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Manager  Joined: 12 Dec 2009
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For any positive integer n, the sum of the first n positive integers  [#permalink]

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Question Stats: 69% (02:03) correct 31% (02:18) wrong based on 3109 sessions

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For any positive integer n, the sum of the first n positive integers equals n(n+1)/2. What is the sum of all the even integers between 99 and 301?

A. 10,100
B. 20,200
C. 22,650
D. 40,200
E. 45,150

Originally posted by CharmWithSubstance on 11 May 2010, 15:57.
Last edited by Bunuel on 15 Mar 2019, 03:15, edited 1 time in total.
Updated.
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Joined: 02 Sep 2009
Posts: 59588
Re: For any positive integer n, the sum of the first n positive integers  [#permalink]

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75
110
For any positive integer n, the sum of the first n positive integers equals n(n+1)/2. What is the sum of all the even integers between 99 and 301?

A. 10,100
B. 20,200
C. 22,650
D. 40,200
E. 45,150

Approach #1:

Even integer between 99 and 301 represent evenly spaced set (aka arithmetic progression): 100, 102, 104, ..., 300. Now, the sum of the elements in any evenly spaced set is the mean (average) multiplied by the number of terms. (Check Number Theory chapter of Math Book for more: http://gmatclub.com/forum/math-number-theory-88376.html)

Average of the set: (largest+smallest)/2=(300+100)/2=200;
# of terms: (largest-smallest)/2+1=(300-100)/2+1=101 (check this: http://gmatclub.com/forum/totally-basic ... ml#p730075);

The sum = 200*101= 20,200.

Approach #2:

Using the formula of the sum of the first n positive integers: n(n+1)/2.

100+102+...+300=2(50+51+..+150). Now, the sum of the integers from 50 to 150, inclusive equals to the sum of the integers from 1 to 150, inclusive minus the sum of the integers from 1 to 49, inclusive. 2(50+51+..+150)=2*(150(150+1)/2-49(49+1)/2)=20,200.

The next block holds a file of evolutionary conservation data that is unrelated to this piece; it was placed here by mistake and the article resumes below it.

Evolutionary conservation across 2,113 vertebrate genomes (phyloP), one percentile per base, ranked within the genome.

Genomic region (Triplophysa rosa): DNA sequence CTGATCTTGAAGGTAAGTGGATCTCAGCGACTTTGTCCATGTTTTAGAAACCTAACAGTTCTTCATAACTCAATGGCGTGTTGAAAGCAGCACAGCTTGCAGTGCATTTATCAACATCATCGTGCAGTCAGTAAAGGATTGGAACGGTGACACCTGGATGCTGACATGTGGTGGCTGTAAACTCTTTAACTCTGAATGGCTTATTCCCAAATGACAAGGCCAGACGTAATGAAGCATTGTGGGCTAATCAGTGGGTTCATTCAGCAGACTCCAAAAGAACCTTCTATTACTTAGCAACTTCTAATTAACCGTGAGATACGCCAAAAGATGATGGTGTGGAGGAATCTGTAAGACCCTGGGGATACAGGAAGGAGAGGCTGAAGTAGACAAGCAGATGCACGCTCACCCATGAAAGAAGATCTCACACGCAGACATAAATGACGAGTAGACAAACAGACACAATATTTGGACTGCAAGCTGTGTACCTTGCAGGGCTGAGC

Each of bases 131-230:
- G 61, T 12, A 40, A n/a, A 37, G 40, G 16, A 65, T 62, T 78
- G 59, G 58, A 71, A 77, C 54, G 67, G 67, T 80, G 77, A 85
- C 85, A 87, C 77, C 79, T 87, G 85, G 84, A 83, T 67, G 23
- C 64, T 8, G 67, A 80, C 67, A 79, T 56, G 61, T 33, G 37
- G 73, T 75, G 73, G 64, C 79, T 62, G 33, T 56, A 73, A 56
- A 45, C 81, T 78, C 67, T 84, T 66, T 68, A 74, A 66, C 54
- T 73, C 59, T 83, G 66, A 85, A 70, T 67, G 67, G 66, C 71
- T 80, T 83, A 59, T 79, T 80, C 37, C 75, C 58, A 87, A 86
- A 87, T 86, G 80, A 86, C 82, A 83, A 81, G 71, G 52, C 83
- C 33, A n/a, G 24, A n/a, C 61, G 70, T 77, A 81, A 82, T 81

Hope it helps.
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Re: For any positive integer n, the sum of the first n positive integers  [#permalink]

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For any positive integer n, the sum of the first n positive integers equals n(n+1)/2. What is the sum of all the even integers between 99 and 301?

a = first term = 100
l = last term = 300

Total number of terms = ((300-100)/2 ) + 1 = 101

sum = n (a + l ) / 2 = 101 (100 + 300 ) / 2 = 20200
##### General Discussion
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For any positive integer n, the sum of the first n positive integers  [#permalink]

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CharmWithSubstance wrote:
For any positive integer n, the sum of the first n positive integers equals n(n+1)/2. What is the sum of all the even integers between 99 and 301?

A. 10,100
B. 20,200
C. 22,650
D. 40,200
E. 45,150

In any set of consecutive integers the sum = average*number of integers

average = 200
total = 150-50 + 1 = 101

150 because 300 is the 150th even integer
50 because 100 is the 50th even integer

101*200 = 20200
Therefore there are 101 integers
Manager  Joined: 01 Feb 2010
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For any positive integer n, the sum of the first n positive integers  [#permalink]

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CharmWithSubstance wrote:
For any positive integer n, the sum of the first n positive integers equals n(n+1)/2. What is the sum of all the even integers between 99 and 301?

A. 10,100
B. 20,200
C. 22,650
D. 40,200
E. 45,150

sum of all even integer 1 to 301 = 2 * (1+2+...+150) = (2*150*151)/2 = 150*151
sum of all even integer 1 to 99 = 2 * (1+2+....+49) = (2*49*50)/2 = 49*50

required sum = 150*151 - 49*50 = 50*(453 - 49) =
404 * 50 = 20200
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Re: For any positive integer n, the sum of the first n positive integers  [#permalink]

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They are basically asking for the sum of even integers between/inclusive of 100 and 300.

Sum = $$100+102+ .... 300 = 2(50+51+52+ ....150)$$ - We've converted even integers into consecutive integers for using this formula.

Now, let's just add and subtract 1 to 50 to this series, so we get:

$$2[(1+2+3 ..... 50+51+ ..... 150)-(1+2+3 ...50)]$$

So, we've broken this sum down into two sums of 1 .... x

Sum of 1 .... 150 = $$\frac{150(150+1)}{2} = 75*151$$

Similarly, sum of 1 .... 49 = $$\frac{49(49+1)}{2} = 25*49$$

So we get the answer to be: $$2[(75*151) - (25*49) = 20200$$

The reason why we do this is because in the sum of even integers, when 2 is factored out, you get consecutive integers as I've shown here. And since we have a formula for the first "n" integers and not for some random range of integers we try to reduce what we're asked to find to this form

Manager  Joined: 21 Feb 2010
Posts: 167
Re: For any positive integer n, the sum of the first n positive integers  [#permalink]

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thanks!! it makes sense now...what about if the problem was changed to ask for the sum of odd integers? can we amend the formula to get it? thanks!!
Intern  Joined: 30 Sep 2010
Posts: 46
Re: For any positive integer n, the sum of the first n positive integers  [#permalink]